(p. 144) There are important differences between the several approaches; for example, between inductive and deductive methods. However, such differences are less important than their common ground in a modernist-empiricist epistemology. Thus, institutions such as legislatures, constitutions, and civil services are treated as discrete objects that can be compared, measured, and classified. If American concern with hypothesis testing and deductive methods raises the collective skeptical eyebrow of British political science, then Bryce’s claim (1929, vol. 1, 13) that “[I]t is Facts that are needed: Facts, Facts, Facts” would resonate with many. British modernist empiricism has much in common with the positivism underpinning mainstream American political science; both believe in comparison, measurement, law-like generalization, and neutral evidence.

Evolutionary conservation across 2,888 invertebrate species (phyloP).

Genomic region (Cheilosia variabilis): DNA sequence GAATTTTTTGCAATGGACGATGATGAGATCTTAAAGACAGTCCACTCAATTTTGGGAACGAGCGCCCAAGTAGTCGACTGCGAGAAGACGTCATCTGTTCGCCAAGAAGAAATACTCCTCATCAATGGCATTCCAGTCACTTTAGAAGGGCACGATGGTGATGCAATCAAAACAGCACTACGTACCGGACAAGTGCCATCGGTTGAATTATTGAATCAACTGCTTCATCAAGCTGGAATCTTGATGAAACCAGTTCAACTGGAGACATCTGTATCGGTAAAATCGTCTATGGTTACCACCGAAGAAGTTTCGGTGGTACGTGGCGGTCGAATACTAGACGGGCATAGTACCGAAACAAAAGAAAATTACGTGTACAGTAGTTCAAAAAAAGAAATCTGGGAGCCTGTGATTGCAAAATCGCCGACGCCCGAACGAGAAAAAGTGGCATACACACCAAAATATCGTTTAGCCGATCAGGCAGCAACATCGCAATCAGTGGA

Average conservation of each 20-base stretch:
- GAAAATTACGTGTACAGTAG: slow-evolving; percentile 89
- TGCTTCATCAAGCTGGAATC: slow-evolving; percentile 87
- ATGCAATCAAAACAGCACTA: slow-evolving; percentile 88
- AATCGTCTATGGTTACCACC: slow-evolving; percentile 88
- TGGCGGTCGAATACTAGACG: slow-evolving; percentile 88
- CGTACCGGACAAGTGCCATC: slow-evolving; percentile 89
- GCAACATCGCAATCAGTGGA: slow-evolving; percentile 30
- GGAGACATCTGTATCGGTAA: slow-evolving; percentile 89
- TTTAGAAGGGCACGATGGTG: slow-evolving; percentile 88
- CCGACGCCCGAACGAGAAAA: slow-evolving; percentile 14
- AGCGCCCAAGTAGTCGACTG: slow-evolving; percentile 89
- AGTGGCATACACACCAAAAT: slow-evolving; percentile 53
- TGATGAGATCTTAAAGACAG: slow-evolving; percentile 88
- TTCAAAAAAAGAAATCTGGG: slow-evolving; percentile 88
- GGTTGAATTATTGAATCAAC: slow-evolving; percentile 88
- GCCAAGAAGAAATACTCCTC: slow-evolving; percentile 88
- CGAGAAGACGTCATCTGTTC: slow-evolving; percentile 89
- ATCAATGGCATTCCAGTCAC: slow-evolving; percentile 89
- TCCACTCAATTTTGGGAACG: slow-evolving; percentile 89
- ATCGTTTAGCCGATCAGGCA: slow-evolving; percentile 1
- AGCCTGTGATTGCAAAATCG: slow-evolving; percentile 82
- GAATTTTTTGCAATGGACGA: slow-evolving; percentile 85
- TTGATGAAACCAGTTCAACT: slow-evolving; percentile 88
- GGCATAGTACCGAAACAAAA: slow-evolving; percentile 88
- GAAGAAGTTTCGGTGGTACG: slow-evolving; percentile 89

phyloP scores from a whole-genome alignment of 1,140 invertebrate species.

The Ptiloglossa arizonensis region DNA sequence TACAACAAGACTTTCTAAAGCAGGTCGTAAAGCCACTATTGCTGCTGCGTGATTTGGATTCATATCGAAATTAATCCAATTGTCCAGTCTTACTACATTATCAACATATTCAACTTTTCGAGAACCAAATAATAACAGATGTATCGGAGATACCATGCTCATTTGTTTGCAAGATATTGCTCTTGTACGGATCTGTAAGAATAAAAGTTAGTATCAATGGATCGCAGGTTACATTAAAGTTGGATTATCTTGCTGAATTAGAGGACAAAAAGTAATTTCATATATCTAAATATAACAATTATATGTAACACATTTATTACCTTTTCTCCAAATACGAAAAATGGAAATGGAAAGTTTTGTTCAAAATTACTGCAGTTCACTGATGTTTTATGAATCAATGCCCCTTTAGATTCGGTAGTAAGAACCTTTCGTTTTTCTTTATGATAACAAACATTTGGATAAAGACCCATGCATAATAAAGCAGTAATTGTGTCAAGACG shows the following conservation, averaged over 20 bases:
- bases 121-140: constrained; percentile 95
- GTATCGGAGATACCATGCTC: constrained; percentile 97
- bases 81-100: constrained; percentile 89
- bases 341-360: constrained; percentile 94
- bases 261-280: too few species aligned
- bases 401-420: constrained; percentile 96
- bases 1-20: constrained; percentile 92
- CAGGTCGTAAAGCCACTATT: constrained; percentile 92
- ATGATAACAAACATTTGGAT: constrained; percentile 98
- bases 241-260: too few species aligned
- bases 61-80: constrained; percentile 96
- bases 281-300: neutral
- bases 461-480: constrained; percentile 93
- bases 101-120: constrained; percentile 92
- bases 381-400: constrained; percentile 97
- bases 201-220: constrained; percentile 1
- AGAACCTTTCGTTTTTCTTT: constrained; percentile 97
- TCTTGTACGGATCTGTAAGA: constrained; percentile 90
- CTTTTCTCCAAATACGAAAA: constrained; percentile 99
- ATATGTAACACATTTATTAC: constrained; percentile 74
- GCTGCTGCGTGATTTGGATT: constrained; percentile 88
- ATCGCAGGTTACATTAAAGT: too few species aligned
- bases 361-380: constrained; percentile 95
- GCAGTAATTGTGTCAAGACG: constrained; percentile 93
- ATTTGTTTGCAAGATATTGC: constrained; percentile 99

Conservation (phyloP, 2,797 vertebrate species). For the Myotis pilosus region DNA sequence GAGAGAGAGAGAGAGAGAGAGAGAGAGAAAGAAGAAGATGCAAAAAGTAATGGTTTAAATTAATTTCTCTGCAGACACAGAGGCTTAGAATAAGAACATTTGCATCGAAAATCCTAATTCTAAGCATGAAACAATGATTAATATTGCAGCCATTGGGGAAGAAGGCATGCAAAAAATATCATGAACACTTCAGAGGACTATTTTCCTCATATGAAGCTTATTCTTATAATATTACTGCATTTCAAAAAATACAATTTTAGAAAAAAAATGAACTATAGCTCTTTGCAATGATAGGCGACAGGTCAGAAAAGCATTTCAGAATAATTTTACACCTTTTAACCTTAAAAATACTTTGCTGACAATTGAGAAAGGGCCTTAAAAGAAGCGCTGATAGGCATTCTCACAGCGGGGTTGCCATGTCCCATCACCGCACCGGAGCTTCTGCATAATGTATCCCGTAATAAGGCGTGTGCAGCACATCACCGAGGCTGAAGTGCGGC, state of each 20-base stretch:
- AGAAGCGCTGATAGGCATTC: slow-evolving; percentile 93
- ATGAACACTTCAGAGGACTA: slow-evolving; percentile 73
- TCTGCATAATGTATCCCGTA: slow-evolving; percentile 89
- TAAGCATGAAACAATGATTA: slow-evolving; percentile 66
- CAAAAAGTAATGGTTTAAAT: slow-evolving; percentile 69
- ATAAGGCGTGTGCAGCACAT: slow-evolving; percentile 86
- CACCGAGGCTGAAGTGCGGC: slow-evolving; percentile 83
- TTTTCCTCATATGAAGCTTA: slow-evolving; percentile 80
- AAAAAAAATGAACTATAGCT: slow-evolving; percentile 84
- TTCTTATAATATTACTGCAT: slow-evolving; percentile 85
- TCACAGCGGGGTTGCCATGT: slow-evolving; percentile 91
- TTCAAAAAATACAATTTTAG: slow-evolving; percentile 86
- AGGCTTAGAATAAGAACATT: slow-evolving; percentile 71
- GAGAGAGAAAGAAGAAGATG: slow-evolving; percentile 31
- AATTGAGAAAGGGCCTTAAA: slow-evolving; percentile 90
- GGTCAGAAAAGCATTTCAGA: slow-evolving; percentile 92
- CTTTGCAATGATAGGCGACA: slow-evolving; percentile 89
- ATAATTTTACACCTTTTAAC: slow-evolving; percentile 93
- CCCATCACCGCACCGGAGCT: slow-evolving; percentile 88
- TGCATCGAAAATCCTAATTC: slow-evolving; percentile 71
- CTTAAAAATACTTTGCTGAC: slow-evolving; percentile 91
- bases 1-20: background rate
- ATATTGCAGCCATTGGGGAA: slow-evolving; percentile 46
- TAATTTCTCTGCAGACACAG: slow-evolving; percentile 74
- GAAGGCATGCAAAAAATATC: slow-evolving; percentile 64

In so labeling the new institutionalism, I do not seek to criticize it, only to locate it in a broader tradition. Adcock et al. (2006) do this job admirably. They explore the diverse roots of the new institutionalism to dismiss the conventional narrative of a shared rejection of behavioralism. They dispute there is a shared research agenda or even the prospect of convergence. The new institutionalism is composed of diverse strands, building on different and probably incompatible intellectual traditions, united only in the study of political institutions and their commitment to modernist-empiricism. The new institutionalism may be a shared label but its divergent roots in incommensurable traditions mean the several strands have little else in common. When we move further afield, the divergence is even more marked.